This month, the US Bureau of Labor Statistics reported that 2021 Q3 labor productivity decreased 5.2% – the sharpest decline in more than 50 years. Moreover, that measure has been extremely volatile during the pandemic, with individual quarters jumping or plummeting.
Why? I’ve got a theory. Workplaces in various sectors with wide-ranging productivity levels have been affected by lockdowns and health regulations differently.
It all comes down to whether you can do your job at a computer all day. With all due respect to the marketing and media industries, most of us have had it easier. We can plop down at home or anywhere, open a laptop and work with relatively less effect on productivity.
But for everyone else out there who works, say, in warehouses or on factory floors, a global pandemic certainly affects their work and productivity levels much more. I am sure that nearly all McKinsey top executives are in the former category. Score: 1/2.
Total score: 6/7 -- 86%. McKinsey is a controversial agency because of some of the work the company has done for clients. But regardless of one’s opinion, the fact remains that these general 2021 predictions were almost entirely correct. McKinsey ranked the highest.
In July 2021, Zenith released its first advertising spend forecast for the year. This week, the agency told me their updated numbers.
“Global advertising expenditure will grow 11.2% [to $669 billion] in 2021, driven by exceptional demand for performance-led ecommerce advertising and brand advertising on online video.”
Zenith changed the forecast to 15.6% growth to $706 billion in 2021. Score? See the very end.
“Social media advertising will expand by 25% this year to reach $137 billion, overtaking paid search in scale for the first time. Paid search will expand by 19% to reach $135 billion.”
Now? Social media advertising and paid search are projected to be $149bn and $145bn, respectively.
“Zenith predicts that online video advertising will be the fastest-growing digital channel in 2021, rising by 26% to reach $63 billion.”
The new spend figure declined slightly to $62bn.
“Cinema and out-of-home were the worst affected by Covid-related restrictions, shrinking by 72% and 28% respectively, and will enjoy the fastest recovery in 2021, with respective growth rates of 116% and 16%.”
The new 2021 projected growth rates declined to 77% for cinema and 14% for OOH.
“Radio advertising, which shrank by 22% in 2020, is forecast to grow by 4% in 2021, while television fell 8% in 2020 and is forecast to grow 1% in 2021.”
December’s updated 2021 forecast showed larger increases to 6.3% for radio and 5.5% for TV.
Total score: You decide. Media planners should ponder if the variances between the projected and revised 2021 forecasts are significant and whether analyst firms should even bother with such early reports. Early numbers that are wrong can influence marketers to set the wrong budget priorities.
Still, I have not a prediction but a hope for 2022 – that we will all, like how WPP’s chief executive Mark Read has mandated, stop using the word ‘digital’ and that companies such as Zenith will create new terminology.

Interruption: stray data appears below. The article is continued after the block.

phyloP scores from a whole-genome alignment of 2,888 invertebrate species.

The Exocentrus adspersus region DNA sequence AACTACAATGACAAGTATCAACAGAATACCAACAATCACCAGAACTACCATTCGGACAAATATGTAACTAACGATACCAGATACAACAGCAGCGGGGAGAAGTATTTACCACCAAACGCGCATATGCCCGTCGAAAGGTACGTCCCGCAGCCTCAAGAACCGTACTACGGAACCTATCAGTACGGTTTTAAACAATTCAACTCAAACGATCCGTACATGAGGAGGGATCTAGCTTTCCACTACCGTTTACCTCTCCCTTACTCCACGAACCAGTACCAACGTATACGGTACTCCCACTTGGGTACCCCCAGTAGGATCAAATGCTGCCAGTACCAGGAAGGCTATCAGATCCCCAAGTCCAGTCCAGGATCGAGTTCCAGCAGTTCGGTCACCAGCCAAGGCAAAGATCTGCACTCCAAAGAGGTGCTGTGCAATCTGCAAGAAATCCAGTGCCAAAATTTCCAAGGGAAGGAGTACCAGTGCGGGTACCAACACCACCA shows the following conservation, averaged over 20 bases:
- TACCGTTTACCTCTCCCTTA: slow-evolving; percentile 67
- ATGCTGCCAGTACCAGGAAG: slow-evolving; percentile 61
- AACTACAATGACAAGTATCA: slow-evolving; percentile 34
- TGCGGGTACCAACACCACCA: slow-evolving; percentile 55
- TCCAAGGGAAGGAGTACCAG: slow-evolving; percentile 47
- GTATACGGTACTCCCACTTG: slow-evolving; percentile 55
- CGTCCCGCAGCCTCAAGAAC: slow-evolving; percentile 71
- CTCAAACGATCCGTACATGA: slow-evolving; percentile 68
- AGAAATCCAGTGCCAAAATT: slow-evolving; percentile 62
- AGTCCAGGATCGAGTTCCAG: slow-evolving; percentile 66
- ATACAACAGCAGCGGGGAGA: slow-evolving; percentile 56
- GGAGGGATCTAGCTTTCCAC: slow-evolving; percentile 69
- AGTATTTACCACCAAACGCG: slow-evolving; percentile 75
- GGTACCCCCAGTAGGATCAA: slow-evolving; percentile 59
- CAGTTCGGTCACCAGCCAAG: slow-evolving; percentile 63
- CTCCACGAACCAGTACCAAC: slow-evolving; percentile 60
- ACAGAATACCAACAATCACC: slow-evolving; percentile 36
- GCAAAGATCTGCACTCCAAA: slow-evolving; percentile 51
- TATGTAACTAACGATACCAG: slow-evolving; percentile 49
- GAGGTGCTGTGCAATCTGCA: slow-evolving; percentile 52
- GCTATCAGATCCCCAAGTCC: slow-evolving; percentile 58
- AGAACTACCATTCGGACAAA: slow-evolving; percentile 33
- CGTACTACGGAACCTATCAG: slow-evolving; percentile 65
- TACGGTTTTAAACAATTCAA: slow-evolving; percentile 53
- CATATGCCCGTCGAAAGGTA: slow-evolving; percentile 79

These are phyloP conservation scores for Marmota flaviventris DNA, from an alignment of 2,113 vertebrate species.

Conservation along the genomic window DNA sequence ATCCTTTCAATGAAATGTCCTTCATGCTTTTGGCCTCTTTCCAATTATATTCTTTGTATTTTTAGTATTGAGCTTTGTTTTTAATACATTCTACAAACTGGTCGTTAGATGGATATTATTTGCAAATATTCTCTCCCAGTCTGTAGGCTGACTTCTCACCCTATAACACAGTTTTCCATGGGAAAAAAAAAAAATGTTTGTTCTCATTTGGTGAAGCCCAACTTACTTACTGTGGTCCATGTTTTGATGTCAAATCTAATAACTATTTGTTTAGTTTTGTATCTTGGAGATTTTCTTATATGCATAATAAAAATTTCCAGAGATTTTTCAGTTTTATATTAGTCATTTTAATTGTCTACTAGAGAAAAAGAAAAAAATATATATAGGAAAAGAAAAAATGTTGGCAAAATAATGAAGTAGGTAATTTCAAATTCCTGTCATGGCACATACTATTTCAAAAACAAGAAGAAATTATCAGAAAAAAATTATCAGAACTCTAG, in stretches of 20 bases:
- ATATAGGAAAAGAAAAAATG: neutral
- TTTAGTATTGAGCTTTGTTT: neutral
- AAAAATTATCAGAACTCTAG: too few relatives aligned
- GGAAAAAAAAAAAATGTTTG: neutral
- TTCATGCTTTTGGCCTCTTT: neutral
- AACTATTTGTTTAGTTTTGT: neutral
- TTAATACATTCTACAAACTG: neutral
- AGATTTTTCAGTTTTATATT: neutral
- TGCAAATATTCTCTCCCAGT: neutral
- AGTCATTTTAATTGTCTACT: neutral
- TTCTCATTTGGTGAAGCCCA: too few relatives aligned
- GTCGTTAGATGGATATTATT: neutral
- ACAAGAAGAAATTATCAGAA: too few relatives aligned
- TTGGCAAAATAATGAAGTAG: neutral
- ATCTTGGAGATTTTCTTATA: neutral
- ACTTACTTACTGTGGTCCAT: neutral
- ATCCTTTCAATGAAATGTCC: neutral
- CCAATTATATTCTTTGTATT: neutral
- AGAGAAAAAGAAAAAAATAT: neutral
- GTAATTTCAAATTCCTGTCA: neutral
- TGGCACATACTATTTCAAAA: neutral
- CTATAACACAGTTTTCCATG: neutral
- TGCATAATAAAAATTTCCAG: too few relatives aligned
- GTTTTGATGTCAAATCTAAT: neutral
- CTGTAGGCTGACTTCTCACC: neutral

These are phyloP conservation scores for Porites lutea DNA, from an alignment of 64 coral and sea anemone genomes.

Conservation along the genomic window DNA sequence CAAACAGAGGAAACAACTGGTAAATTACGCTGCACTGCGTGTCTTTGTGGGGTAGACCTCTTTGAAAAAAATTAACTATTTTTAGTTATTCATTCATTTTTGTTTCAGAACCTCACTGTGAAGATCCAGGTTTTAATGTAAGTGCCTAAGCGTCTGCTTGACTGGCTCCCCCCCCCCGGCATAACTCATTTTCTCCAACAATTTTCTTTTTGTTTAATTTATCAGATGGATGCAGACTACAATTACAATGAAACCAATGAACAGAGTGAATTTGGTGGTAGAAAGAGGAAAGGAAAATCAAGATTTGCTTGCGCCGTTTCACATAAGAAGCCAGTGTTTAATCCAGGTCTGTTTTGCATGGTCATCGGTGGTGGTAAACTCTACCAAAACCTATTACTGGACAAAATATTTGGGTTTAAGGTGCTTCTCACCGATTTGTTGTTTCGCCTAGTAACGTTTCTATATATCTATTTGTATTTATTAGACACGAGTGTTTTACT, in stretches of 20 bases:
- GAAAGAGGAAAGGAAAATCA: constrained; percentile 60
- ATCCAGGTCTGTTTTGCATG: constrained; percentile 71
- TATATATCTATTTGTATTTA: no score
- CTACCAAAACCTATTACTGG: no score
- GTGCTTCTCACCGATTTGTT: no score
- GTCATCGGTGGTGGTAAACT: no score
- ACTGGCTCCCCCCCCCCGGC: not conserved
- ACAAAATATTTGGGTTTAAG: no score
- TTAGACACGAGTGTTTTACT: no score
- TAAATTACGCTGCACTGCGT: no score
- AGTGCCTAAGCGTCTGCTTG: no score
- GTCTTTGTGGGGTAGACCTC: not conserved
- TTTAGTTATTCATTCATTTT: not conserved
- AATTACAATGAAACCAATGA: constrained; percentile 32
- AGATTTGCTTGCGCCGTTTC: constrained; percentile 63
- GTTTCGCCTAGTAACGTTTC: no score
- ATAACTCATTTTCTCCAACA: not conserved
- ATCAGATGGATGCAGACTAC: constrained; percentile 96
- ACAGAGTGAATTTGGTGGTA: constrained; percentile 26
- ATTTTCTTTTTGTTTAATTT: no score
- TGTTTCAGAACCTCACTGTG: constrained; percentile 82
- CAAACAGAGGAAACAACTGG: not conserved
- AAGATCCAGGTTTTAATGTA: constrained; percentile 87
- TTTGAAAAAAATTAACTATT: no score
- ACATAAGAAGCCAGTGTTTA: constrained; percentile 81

Take a billboard that uses digital technology to show ads and rotate between various ones. Is that ‘OOH advertising’? Is that ‘digital advertising’? Yes and yes. I watch YouTube videos on my smart television and see ads. Is that ‘digital advertising’? Is that ‘TV advertising’? Is that ‘video advertising’? Yes and yes and yes.
Personally, I care less about where ads run and more about what they want to accomplish. Most offline ads aim to build brands while most online ones focus on direct response (at least when I last checked in 2018) and there needs to be – on average – a 60/40 investment split between the two tactics.
‘Trends reports are astrology for strategists’
As I mentioned, I did not see a prediction of The Great Resignation in any of the trend decks and papers that I reviewed this year. That should give everyone a moment’s pause. As Group Think, a strategy community, tweeted in January 2021: “Trends reports are astrology for strategists.”
I must ask: did anyone even foresee the supply chain crisis as well?
Further, I have many post-coronavirus predictions that I have been collecting since early 2020. Here are two: Covid-19 will empty New York City, and we will never shake hands again. If and when the pandemic ends, I will do a special column that will rate everyone’s pandemic punditry.
In the meantime, I have a second hope. In 2022, I want companies to stop believing that brand purpose is either a panacea for all their problems or nothing but public relations. There is a middle ground where businesses can help both the world and their companies at the same time.
Have a safe and happy holiday, everyone. Hopefully next year will not also bring ‘interesting times’ that only Merlin could have foretold.
The Promotion Fix is an exclusive column for The Drum contributed by global keynote and virtual marketing speaker Samuel Scott, a former journalist, newspaper editor and director of marketing in the high-tech industry. He is based out of Tel Aviv, Israel. The column will return in January 2022.